Last weekend I completed my Football Federation Australia junior coaching license, so am now a ‘proper’ football manager. Sure I’ll be coaching under 12’s, but thats not what counts, I can pretend to be educated about the game, shout at my young winger to take more shots, and go to official FFA conferences. WOO!!!
But actually, it was great fun. The junior license was a two day course, 9 to 5, something I thought I’d struggle with considering it was my first day of holidays. But really, it was just playing football.
I arrived, sat down, and looked at the imposing FFA folder. Ohh crap. This is going to be a long day. As is inevitable when you get twenty football lovers together in a room, it didn’t take long for the football banter to start, but then our ‘coach’ for the next two days walked in. His name was Pat McCann, and it turns out he used to play for Yeovil Town. But at the time all that mattered was that I was going to have to spend the whole weekend listening to him talk about little kids running around. Borriing.
But no, he soon explained that the majority of the two days would be outside, playing football :). After some short theory, we were soon out on the pitch running through some drills. And bamm the day was gone. The second day was slightly more stressful, as we had to run a training drill under the eyes of an ‘assessor’ but it went smoothly, and the assessor liked my dribbling to beat an opponent exercise. Soon we had parted ways, after yelling “see ya in the dugout” at each other, and we were all now proper football coaches. The 16 hours had passed in a heartbeat, and whats more, it was great fun.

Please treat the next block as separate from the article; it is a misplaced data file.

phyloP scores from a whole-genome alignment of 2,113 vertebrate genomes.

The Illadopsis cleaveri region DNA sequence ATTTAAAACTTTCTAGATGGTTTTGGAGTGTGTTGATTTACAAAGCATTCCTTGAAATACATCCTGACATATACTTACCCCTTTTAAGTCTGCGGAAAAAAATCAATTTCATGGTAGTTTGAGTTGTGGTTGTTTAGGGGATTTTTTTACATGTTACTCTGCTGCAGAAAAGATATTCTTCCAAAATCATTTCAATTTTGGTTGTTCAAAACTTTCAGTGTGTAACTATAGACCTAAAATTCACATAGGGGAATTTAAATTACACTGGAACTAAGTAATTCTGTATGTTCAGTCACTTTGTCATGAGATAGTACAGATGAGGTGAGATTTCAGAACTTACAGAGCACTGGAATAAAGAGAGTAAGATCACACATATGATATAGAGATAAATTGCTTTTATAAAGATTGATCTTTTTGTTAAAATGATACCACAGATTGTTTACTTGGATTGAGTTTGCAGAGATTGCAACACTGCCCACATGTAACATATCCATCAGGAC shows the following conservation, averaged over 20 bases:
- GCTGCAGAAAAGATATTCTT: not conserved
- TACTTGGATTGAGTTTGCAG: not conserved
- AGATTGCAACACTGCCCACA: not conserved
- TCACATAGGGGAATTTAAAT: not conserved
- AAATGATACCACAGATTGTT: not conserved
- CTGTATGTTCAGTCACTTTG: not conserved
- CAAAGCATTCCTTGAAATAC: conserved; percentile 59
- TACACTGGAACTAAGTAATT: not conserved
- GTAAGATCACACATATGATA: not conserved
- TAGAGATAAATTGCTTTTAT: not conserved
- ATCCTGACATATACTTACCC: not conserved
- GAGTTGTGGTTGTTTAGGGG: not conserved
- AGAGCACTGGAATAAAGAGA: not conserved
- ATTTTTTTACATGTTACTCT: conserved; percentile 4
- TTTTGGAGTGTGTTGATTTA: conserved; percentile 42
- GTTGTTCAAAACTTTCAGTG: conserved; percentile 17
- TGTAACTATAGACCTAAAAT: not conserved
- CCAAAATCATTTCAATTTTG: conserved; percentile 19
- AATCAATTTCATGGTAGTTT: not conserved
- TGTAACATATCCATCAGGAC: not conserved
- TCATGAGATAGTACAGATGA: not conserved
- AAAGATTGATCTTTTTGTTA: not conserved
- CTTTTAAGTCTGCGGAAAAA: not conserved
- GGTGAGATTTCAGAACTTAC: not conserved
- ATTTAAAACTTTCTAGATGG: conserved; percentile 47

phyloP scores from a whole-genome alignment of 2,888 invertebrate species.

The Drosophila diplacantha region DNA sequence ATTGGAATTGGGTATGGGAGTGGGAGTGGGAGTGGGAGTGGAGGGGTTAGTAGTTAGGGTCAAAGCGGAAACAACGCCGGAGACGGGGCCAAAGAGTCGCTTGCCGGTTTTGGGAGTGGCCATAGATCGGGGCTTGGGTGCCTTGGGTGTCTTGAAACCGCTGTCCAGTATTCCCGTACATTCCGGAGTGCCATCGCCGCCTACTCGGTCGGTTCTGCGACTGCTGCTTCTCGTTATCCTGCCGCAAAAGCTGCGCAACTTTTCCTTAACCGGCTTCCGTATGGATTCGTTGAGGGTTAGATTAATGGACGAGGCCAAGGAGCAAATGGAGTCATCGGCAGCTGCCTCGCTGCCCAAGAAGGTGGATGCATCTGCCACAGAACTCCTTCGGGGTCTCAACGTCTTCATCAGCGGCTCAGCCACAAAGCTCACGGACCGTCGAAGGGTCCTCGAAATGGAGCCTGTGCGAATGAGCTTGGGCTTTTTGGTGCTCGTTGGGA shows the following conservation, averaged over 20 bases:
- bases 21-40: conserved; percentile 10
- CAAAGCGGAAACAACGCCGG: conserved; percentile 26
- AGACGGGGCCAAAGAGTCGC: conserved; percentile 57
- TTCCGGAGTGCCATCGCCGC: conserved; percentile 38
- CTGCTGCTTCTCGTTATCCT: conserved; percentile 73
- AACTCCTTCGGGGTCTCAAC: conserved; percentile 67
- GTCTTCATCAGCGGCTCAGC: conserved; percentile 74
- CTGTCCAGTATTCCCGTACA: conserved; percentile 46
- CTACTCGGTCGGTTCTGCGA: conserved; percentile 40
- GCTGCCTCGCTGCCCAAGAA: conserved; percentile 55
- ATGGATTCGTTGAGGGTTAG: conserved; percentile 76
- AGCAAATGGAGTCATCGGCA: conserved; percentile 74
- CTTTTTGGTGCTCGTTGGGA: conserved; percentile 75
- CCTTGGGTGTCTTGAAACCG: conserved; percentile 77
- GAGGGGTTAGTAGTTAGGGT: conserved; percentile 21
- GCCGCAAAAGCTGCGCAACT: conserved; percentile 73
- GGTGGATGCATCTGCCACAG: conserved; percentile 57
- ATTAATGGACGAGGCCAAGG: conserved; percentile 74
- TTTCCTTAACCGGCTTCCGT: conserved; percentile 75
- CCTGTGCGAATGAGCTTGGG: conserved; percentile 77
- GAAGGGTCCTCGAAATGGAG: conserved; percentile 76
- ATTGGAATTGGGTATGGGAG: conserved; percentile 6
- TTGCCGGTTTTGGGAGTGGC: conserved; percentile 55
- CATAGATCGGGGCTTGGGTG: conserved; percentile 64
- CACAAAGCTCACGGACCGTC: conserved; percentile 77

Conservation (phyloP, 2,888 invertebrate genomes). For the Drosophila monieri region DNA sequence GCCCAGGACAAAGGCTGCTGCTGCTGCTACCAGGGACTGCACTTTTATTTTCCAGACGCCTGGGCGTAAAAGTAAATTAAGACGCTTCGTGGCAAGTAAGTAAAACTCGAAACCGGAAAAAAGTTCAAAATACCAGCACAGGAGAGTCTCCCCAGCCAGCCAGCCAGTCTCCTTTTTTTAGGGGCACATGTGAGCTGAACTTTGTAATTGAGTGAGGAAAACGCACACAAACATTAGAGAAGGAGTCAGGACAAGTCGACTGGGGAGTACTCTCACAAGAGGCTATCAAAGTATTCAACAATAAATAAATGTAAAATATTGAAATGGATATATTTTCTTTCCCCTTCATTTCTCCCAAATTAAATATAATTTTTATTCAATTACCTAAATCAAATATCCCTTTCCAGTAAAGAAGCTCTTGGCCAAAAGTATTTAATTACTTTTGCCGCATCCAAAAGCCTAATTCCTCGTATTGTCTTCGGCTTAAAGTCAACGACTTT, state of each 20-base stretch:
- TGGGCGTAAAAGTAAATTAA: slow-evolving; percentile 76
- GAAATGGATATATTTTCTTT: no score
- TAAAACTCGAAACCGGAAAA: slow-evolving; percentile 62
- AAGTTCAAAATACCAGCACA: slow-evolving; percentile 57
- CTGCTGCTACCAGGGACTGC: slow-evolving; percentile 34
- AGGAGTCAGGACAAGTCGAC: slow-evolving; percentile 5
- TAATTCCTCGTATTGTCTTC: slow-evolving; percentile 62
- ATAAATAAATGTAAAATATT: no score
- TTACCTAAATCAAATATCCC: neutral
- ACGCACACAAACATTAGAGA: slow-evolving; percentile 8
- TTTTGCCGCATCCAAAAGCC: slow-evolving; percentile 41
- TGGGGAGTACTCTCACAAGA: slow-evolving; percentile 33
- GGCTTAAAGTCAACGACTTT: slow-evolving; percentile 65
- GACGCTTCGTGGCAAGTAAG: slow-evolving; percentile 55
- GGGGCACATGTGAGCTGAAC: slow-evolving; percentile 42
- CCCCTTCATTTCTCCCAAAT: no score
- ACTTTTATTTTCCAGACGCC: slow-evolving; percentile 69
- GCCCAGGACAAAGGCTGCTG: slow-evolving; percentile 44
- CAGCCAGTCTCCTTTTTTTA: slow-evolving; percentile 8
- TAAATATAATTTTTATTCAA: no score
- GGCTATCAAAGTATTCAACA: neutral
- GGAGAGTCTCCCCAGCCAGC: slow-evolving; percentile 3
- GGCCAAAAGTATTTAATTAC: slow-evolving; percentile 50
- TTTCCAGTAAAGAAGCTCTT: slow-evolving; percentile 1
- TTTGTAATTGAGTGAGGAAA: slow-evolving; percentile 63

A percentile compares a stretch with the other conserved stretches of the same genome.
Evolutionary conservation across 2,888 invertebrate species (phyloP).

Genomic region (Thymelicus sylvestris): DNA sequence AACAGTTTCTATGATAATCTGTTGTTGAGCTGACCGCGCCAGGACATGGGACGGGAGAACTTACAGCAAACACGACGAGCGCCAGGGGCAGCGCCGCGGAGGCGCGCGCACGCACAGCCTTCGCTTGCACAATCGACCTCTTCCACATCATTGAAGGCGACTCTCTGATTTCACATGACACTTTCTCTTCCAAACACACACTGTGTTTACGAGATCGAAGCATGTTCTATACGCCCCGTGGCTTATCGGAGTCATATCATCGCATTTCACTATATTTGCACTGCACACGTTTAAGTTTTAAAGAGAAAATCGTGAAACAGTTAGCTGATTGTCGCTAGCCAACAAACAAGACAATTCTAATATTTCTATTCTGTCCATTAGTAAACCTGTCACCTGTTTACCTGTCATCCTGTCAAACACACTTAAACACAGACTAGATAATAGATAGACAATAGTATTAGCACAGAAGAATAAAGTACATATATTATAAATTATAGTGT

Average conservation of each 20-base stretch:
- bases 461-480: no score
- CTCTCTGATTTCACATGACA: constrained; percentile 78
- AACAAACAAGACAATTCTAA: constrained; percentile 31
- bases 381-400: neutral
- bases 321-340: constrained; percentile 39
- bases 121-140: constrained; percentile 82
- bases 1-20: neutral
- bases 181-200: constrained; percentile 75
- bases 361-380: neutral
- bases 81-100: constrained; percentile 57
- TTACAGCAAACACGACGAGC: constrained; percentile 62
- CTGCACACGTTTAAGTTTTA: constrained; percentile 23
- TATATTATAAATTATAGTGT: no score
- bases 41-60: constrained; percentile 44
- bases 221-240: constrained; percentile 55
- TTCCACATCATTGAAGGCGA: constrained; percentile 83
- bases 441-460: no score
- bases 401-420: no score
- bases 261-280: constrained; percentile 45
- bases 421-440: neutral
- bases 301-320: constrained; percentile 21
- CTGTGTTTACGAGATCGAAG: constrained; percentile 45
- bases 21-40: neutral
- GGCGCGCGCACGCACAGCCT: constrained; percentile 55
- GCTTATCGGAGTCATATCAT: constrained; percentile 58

But why am I telling you this? Two things (well maybe three). Firstly, I would greatly encourage all of you to get out to your local football organisation and do a coaching license. It took two short days, was mostly spent on the pitch playing football, and overall was great fun.
Secondly, it taught me so many things about football that I never knew. I’ve been playing for eleven years and every training session go for a run. But according to our instructor, this is a waste of time and we should warm up on ball. I always static stretch before a game, but apparent this is actually bad for our muscle elasticity, something needed during a game (instead you should static stretch at home and dynamic stretch before the game). In two days I learnt more about ‘body shape’ then I had in eleven years of playing. And after just sixteen short hours, I now look at football in a completely different way.
Ohh and thirdly, who doesn’t want to be coaching our next generation of World Cup winners. So get out their, have some fun, coach some kids, train your countries next football saviour! Get involved, get coaching and become a real football manager!
If your in Australia, visit FFA to enrol in a course. If not, find you local organisation, and get coaching!